April 14, 2016
Toronto, ON – For the third consecutive year, a faculty member at the University of Toronto’s Rotman School of Management has been named as one of the Most Outstanding 40-Under-40 B-School Professors by the business education site Poets&Quants.
András Tilcsik is an assistant professor of strategic management at the Rotman School and a Fellow at the School’s Michael Lee-Chin Family Institute for Corporate Citizenship.
The annual feature from Poets&Quants recognizes young faculty members under the age of 40, who excel in research while also succeeding in the classroom.
Prof. Tilcsik’s research has been published in leading scholarly journals, cited in testimonies to committees of the U.S. Congress, and recognized with awards from the American Sociological Association. At the Rotman School, he has developed “Catastrophic Failure in Organizations,” an award-winning elective course, which he teaches to MBA and undergraduate Rotman Commerce students. A native of Hungary, he completed his Ph.D., A.M., and A.B. at Harvard University.
Prof. Tilcsik’s nomination was supported by testimonies by his former students from both the Rotman Commerce and MBA programs as well as faculty colleagues.
“Prof. Tilcsik is the real deal: he’s a top-notch teacher while at the same time achieving an off-the-charts scholarly publication record,” said Sarah Kaplan, a professor of strategic management at the Rotman School.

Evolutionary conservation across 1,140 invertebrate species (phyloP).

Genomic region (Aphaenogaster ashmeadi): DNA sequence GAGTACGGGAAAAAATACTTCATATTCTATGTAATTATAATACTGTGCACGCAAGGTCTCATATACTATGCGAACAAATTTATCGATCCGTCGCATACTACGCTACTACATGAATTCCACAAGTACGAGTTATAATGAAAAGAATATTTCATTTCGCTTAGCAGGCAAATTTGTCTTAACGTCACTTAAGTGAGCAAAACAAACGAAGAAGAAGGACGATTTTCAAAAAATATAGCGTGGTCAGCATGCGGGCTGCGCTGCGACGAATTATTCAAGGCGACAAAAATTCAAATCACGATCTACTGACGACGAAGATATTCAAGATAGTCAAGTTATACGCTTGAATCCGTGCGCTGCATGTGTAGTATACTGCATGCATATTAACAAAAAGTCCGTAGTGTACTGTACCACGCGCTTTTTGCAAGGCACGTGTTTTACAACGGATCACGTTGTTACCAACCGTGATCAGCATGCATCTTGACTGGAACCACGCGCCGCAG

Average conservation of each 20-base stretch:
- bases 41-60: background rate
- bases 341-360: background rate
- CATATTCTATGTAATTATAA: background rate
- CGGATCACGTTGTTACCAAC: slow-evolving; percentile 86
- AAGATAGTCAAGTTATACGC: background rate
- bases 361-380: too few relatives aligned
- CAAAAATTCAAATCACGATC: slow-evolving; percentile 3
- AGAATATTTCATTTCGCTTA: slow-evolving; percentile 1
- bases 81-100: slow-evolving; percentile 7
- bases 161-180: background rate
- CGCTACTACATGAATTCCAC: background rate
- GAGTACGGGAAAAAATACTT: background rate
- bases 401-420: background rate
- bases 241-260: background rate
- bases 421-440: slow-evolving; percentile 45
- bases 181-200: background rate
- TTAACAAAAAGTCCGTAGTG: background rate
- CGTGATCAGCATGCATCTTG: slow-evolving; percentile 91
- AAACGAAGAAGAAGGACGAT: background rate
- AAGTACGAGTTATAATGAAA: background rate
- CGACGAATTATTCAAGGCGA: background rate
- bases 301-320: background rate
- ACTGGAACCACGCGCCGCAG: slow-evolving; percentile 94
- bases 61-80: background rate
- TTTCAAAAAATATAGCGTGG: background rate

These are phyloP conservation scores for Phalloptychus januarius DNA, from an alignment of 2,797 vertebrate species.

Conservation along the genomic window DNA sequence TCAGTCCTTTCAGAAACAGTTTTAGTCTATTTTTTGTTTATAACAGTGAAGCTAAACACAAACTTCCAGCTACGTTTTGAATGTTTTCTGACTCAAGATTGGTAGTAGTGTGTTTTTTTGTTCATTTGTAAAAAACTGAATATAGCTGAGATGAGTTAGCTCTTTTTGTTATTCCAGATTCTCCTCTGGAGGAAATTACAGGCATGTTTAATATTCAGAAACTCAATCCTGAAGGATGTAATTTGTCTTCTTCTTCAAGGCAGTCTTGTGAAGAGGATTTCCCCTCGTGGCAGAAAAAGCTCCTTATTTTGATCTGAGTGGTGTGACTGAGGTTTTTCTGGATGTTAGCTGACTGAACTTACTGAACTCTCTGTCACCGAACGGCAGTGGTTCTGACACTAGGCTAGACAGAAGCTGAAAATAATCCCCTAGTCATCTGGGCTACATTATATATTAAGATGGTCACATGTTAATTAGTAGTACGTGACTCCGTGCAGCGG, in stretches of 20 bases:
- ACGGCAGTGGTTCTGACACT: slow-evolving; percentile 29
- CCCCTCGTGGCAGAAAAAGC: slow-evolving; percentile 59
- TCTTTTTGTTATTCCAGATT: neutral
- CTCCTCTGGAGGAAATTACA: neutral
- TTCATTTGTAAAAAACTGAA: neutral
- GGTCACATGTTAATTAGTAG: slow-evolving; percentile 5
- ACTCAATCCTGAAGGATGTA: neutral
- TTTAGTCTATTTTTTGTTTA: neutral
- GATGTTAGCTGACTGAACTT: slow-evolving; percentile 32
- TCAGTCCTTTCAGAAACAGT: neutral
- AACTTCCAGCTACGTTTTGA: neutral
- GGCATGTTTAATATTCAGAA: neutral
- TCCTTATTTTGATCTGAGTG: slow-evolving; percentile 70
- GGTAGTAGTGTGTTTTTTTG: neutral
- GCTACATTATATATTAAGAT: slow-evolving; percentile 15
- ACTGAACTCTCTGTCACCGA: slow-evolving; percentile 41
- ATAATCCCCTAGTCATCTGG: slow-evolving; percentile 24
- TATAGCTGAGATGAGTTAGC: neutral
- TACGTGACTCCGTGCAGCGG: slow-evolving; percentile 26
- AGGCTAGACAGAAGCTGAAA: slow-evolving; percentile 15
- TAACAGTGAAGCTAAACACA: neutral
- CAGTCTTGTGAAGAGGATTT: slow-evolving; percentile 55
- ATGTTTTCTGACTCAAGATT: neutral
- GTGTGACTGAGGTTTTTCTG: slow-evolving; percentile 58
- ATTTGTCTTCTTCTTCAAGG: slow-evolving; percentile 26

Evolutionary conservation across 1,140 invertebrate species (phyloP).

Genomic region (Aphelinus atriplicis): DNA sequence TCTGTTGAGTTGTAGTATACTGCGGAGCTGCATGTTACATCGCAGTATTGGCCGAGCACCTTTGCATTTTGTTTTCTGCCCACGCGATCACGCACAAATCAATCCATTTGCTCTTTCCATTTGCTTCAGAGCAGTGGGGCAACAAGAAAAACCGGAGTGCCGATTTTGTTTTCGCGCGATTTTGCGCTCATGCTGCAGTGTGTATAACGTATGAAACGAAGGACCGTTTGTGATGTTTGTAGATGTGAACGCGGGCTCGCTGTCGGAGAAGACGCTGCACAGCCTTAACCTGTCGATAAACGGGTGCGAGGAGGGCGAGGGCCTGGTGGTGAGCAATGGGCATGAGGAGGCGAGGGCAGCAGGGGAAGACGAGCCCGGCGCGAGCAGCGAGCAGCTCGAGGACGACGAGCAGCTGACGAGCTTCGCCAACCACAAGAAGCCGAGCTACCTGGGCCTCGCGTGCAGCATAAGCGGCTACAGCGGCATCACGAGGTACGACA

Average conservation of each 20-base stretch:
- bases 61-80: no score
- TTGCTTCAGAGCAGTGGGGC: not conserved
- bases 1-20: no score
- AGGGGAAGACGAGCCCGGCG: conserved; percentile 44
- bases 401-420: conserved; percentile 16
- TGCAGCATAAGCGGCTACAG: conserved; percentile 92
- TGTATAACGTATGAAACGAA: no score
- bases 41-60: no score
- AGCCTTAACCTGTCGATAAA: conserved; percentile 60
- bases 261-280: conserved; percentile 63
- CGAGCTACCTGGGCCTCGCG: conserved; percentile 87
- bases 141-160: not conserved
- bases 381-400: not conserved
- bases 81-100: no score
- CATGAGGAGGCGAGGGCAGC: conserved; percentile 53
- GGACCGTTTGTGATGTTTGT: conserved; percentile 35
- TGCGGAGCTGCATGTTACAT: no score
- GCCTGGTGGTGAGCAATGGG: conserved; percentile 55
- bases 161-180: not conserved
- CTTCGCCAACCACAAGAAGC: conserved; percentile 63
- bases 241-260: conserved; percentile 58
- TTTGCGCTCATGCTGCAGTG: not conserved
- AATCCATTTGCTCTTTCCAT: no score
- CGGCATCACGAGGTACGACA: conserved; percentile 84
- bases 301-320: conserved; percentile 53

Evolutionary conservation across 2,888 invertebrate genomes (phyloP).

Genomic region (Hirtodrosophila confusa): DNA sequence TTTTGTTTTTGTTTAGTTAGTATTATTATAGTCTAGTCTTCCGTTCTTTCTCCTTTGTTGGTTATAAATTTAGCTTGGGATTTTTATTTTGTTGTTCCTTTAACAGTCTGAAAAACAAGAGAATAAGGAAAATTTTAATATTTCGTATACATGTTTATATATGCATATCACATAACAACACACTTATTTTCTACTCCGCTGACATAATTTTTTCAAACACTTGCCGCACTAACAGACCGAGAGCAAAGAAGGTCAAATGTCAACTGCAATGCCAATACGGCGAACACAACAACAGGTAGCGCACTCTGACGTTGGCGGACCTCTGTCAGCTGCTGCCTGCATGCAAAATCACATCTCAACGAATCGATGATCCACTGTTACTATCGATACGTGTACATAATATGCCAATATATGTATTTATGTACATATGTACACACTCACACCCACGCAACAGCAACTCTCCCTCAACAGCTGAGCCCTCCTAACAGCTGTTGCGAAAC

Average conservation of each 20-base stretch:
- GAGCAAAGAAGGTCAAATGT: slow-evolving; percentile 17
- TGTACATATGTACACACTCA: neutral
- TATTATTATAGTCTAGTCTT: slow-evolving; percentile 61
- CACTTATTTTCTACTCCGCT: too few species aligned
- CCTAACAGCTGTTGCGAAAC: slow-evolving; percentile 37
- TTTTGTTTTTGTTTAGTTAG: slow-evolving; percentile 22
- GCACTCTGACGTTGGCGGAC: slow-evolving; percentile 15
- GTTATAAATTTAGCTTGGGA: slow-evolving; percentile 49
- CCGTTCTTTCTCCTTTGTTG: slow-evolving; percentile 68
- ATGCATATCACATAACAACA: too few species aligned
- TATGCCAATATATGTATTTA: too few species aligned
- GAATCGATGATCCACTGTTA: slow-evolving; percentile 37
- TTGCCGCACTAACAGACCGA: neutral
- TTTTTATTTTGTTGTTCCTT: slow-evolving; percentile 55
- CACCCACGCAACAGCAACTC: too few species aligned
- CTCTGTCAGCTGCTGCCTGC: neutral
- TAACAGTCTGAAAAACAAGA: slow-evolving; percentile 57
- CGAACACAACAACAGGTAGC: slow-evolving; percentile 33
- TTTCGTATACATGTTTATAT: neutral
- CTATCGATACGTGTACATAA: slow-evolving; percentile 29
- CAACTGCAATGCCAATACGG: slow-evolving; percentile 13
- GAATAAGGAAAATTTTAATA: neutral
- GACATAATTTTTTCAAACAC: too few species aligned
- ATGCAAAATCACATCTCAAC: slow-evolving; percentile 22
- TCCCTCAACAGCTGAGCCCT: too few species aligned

In November, along with his co-author, Chris Clearfield, Prof. Tilcsik was named the winner the Bracken Bower Prize presented annually by the Financial Times and McKinsey for the best business book proposal by an author under the age of 35. The resulting book, Meltdown, an examination of the common factors that contribute to catastrophes across industries from finance to aviation to medicine, which offers solutions for businesses and individuals, will be published by Penguin Press.
Last month, a white paper by Prof. Tilcsik on the Rotman School’s existing work and future plans in addressing disaster risk reduction themes in the School’s MBA and undergrad curricula won a $10,000 prize from The United Nations Office for Disaster Risk Reduction.
The Rotman School of Management is located in the heart of Canada’s commercial and cultural capital and is part of the University of Toronto, one of the world’s top 20 research universities. The Rotman School fosters a new way to think that enables our graduates to tackle today’s global business challenges. For more information, visit www.rotman.utoronto.ca.
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